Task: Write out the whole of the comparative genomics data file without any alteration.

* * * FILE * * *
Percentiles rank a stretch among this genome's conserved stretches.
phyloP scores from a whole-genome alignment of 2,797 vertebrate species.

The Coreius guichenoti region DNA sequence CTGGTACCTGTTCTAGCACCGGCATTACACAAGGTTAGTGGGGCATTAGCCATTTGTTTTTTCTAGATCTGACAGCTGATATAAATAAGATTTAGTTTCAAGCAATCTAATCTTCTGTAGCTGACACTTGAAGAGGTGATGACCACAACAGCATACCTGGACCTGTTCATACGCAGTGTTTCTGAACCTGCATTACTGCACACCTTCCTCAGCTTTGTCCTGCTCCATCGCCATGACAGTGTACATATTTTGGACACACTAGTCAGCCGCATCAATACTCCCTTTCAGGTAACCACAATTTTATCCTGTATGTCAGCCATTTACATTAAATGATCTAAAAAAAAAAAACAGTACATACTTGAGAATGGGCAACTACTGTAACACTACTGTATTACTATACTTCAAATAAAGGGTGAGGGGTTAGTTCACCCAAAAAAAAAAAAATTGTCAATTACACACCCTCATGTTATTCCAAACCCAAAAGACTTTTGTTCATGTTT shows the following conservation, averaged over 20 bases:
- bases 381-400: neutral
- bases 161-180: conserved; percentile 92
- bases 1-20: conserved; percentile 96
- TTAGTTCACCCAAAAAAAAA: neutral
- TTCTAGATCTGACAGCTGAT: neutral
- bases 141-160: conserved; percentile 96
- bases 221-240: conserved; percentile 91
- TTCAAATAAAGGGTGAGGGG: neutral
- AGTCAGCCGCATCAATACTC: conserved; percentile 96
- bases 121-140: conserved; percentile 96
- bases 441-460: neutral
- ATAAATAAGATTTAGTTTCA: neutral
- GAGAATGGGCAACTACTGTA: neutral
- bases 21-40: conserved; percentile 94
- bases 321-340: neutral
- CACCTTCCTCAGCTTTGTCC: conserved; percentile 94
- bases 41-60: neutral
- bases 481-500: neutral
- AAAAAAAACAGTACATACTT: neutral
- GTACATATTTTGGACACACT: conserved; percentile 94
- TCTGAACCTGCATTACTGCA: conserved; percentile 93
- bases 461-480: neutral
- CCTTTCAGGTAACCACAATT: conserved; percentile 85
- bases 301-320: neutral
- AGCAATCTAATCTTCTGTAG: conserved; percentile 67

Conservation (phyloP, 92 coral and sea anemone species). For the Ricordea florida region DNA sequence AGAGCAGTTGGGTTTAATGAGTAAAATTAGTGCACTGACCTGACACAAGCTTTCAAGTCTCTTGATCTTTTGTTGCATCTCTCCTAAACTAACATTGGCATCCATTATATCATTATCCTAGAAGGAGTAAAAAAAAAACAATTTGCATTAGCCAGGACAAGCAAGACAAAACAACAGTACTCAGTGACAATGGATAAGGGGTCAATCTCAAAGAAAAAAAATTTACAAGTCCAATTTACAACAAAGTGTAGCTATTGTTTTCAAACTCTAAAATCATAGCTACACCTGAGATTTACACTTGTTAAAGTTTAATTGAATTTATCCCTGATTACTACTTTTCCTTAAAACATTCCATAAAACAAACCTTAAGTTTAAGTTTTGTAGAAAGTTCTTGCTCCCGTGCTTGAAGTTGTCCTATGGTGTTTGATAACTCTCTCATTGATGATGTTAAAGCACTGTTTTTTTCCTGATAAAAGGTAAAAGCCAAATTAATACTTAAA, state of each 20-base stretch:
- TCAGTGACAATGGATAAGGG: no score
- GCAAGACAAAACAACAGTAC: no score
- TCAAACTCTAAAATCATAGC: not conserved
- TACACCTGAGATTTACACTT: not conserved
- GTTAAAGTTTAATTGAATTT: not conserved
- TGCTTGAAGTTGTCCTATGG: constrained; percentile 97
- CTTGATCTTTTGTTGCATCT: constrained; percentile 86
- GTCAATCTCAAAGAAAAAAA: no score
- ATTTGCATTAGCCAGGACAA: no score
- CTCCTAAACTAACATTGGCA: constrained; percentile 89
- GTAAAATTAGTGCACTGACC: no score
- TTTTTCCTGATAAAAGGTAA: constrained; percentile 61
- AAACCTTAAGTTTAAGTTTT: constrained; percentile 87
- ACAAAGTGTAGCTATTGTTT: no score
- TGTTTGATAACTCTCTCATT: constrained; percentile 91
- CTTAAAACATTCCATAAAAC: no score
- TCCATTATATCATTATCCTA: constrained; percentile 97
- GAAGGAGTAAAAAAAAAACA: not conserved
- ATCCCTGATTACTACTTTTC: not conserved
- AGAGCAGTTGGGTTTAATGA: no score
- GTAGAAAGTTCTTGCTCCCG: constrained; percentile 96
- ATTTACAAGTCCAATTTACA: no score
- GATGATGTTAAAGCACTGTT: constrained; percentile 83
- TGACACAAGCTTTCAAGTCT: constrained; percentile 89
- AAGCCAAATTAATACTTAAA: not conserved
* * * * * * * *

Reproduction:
Percentiles rank a stretch among this genome's conserved stretches.
phyloP scores from a whole-genome alignment of 2,797 vertebrate species.

The Coreius guichenoti region DNA sequence CTGGTACCTGTTCTAGCACCGGCATTACACAAGGTTAGTGGGGCATTAGCCATTTGTTTTTTCTAGATCTGACAGCTGATATAAATAAGATTTAGTTTCAAGCAATCTAATCTTCTGTAGCTGACACTTGAAGAGGTGATGACCACAACAGCATACCTGGACCTGTTCATACGCAGTGTTTCTGAACCTGCATTACTGCACACCTTCCTCAGCTTTGTCCTGCTCCATCGCCATGACAGTGTACATATTTTGGACACACTAGTCAGCCGCATCAATACTCCCTTTCAGGTAACCACAATTTTATCCTGTATGTCAGCCATTTACATTAAATGATCTAAAAAAAAAAAACAGTACATACTTGAGAATGGGCAACTACTGTAACACTACTGTATTACTATACTTCAAATAAAGGGTGAGGGGTTAGTTCACCCAAAAAAAAAAAAATTGTCAATTACACACCCTCATGTTATTCCAAACCCAAAAGACTTTTGTTCATGTTT shows the following conservation, averaged over 20 bases:
- bases 381-400: neutral
- bases 161-180: conserved; percentile 92
- bases 1-20: conserved; percentile 96
- TTAGTTCACCCAAAAAAAAA: neutral
- TTCTAGATCTGACAGCTGAT: neutral
- bases 141-160: conserved; percentile 96
- bases 221-240: conserved; percentile 91
- TTCAAATAAAGGGTGAGGGG: neutral
- AGTCAGCCGCATCAATACTC: conserved; percentile 96
- bases 121-140: conserved; percentile 96
- bases 441-460: neutral
- ATAAATAAGATTTAGTTTCA: neutral
- GAGAATGGGCAACTACTGTA: neutral
- bases 21-40: conserved; percentile 94
- bases 321-340: neutral
- CACCTTCCTCAGCTTTGTCC: conserved; percentile 94
- bases 41-60: neutral
- bases 481-500: neutral
- AAAAAAAACAGTACATACTT: neutral
- GTACATATTTTGGACACACT: conserved; percentile 94
- TCTGAACCTGCATTACTGCA: conserved; percentile 93
- bases 461-480: neutral
- CCTTTCAGGTAACCACAATT: conserved; percentile 85
- bases 301-320: neutral
- AGCAATCTAATCTTCTGTAG: conserved; percentile 67

Conservation (phyloP, 92 coral and sea anemone species). For the Ricordea florida region DNA sequence AGAGCAGTTGGGTTTAATGAGTAAAATTAGTGCACTGACCTGACACAAGCTTTCAAGTCTCTTGATCTTTTGTTGCATCTCTCCTAAACTAACATTGGCATCCATTATATCATTATCCTAGAAGGAGTAAAAAAAAAACAATTTGCATTAGCCAGGACAAGCAAGACAAAACAACAGTACTCAGTGACAATGGATAAGGGGTCAATCTCAAAGAAAAAAAATTTACAAGTCCAATTTACAACAAAGTGTAGCTATTGTTTTCAAACTCTAAAATCATAGCTACACCTGAGATTTACACTTGTTAAAGTTTAATTGAATTTATCCCTGATTACTACTTTTCCTTAAAACATTCCATAAAACAAACCTTAAGTTTAAGTTTTGTAGAAAGTTCTTGCTCCCGTGCTTGAAGTTGTCCTATGGTGTTTGATAACTCTCTCATTGATGATGTTAAAGCACTGTTTTTTTCCTGATAAAAGGTAAAAGCCAAATTAATACTTAAA, state of each 20-base stretch:
- TCAGTGACAATGGATAAGGG: no score
- GCAAGACAAAACAACAGTAC: no score
- TCAAACTCTAAAATCATAGC: not conserved
- TACACCTGAGATTTACACTT: not conserved
- GTTAAAGTTTAATTGAATTT: not conserved
- TGCTTGAAGTTGTCCTATGG: constrained; percentile 97
- CTTGATCTTTTGTTGCATCT: constrained; percentile 86
- GTCAATCTCAAAGAAAAAAA: no score
- ATTTGCATTAGCCAGGACAA: no score
- CTCCTAAACTAACATTGGCA: constrained; percentile 89
- GTAAAATTAGTGCACTGACC: no score
- TTTTTCCTGATAAAAGGTAA: constrained; percentile 61
- AAACCTTAAGTTTAAGTTTT: constrained; percentile 87
- ACAAAGTGTAGCTATTGTTT: no score
- TGTTTGATAACTCTCTCATT: constrained; percentile 91
- CTTAAAACATTCCATAAAAC: no score
- TCCATTATATCATTATCCTA: constrained; percentile 97
- GAAGGAGTAAAAAAAAAACA: not conserved
- ATCCCTGATTACTACTTTTC: not conserved
- AGAGCAGTTGGGTTTAATGA: no score
- GTAGAAAGTTCTTGCTCCCG: constrained; percentile 96
- ATTTACAAGTCCAATTTACA: no score
- GATGATGTTAAAGCACTGTT: constrained; percentile 83
- TGACACAAGCTTTCAAGTCT: constrained; percentile 89
- AAGCCAAATTAATACTTAAA: not conserved